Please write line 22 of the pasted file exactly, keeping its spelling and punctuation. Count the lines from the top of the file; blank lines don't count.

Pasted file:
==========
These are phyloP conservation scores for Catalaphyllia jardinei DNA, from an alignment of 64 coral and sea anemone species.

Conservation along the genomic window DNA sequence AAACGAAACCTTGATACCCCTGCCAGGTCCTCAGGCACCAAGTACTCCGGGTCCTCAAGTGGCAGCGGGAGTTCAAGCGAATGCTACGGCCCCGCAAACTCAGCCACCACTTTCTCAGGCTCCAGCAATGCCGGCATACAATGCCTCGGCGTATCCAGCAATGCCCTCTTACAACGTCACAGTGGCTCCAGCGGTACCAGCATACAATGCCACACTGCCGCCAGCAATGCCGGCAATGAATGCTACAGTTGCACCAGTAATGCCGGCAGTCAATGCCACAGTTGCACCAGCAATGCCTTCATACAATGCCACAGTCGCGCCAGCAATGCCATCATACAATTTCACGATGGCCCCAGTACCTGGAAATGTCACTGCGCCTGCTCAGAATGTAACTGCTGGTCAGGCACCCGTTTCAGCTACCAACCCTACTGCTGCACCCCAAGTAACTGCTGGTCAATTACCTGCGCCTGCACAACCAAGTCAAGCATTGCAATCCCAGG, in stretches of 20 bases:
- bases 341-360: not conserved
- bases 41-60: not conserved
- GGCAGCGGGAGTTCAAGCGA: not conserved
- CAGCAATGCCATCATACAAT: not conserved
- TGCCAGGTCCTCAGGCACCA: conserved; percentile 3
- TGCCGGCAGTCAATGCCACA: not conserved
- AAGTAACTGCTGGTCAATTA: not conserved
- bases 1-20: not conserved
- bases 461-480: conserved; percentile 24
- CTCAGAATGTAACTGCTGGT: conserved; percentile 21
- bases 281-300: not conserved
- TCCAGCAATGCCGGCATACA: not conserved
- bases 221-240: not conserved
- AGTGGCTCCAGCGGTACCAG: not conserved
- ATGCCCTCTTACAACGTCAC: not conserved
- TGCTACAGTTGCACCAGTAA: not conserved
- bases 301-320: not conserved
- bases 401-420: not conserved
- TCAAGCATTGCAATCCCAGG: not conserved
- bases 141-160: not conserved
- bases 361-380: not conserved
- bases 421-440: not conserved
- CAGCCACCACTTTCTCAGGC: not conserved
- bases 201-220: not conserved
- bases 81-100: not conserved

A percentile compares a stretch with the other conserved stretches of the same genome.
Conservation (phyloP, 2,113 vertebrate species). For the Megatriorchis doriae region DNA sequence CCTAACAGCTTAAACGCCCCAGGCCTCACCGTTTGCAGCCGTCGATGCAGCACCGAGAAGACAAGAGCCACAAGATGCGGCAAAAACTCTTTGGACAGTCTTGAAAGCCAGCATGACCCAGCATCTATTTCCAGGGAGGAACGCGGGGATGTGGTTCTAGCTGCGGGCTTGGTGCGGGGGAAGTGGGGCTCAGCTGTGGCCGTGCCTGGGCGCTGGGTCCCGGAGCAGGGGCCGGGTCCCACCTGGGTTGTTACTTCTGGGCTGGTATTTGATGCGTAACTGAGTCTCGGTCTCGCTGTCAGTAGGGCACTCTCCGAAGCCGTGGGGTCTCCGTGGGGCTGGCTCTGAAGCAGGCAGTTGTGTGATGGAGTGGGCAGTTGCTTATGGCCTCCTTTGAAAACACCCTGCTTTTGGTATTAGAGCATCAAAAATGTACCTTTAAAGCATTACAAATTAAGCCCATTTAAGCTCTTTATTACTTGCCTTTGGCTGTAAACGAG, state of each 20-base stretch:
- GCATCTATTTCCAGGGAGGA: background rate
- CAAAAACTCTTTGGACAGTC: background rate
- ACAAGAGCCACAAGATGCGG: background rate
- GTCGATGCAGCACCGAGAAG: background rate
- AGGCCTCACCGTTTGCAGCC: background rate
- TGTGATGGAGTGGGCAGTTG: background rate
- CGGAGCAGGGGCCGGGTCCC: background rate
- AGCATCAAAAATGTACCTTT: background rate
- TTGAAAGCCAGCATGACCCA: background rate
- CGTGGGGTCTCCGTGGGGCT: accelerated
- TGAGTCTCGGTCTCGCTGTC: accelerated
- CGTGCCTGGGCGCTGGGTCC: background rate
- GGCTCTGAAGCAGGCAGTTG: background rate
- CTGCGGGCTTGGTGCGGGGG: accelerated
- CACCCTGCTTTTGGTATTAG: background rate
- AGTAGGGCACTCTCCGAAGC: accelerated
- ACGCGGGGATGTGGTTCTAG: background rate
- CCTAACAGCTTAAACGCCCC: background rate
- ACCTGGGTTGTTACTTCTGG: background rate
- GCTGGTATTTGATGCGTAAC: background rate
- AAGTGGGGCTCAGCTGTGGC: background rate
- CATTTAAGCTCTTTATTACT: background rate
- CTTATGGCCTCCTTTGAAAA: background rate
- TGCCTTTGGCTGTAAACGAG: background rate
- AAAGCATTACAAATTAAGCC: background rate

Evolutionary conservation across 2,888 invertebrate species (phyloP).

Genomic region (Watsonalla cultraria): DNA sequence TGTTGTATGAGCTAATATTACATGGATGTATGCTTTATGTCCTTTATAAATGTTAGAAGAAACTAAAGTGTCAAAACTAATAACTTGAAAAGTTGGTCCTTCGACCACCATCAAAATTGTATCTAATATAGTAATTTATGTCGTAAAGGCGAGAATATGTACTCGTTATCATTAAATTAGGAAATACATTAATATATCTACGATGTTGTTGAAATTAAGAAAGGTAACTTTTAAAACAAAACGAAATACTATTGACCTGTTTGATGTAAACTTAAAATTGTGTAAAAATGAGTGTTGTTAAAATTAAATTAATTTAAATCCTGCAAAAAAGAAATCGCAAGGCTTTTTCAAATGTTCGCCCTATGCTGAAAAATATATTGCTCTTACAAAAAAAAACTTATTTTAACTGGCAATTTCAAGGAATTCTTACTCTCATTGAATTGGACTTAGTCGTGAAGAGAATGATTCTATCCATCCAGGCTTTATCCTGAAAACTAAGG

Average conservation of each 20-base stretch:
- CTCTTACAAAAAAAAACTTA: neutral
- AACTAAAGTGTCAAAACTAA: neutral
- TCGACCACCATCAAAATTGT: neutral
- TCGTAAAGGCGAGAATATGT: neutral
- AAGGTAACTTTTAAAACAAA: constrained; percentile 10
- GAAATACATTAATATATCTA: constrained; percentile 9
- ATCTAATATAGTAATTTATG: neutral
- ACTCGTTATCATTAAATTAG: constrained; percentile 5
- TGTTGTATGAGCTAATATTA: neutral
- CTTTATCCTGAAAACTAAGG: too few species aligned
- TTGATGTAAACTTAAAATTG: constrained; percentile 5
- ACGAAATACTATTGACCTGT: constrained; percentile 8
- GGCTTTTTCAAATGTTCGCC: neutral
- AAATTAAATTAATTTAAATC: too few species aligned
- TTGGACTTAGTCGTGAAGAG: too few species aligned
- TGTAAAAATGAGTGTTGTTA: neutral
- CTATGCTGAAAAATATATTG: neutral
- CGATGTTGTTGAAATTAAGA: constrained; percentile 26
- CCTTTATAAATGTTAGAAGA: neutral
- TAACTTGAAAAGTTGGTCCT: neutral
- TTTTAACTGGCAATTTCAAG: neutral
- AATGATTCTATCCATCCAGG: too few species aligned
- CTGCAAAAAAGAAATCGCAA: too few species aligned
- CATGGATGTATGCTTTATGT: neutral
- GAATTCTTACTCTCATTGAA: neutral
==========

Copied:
- bases 141-160: not conserved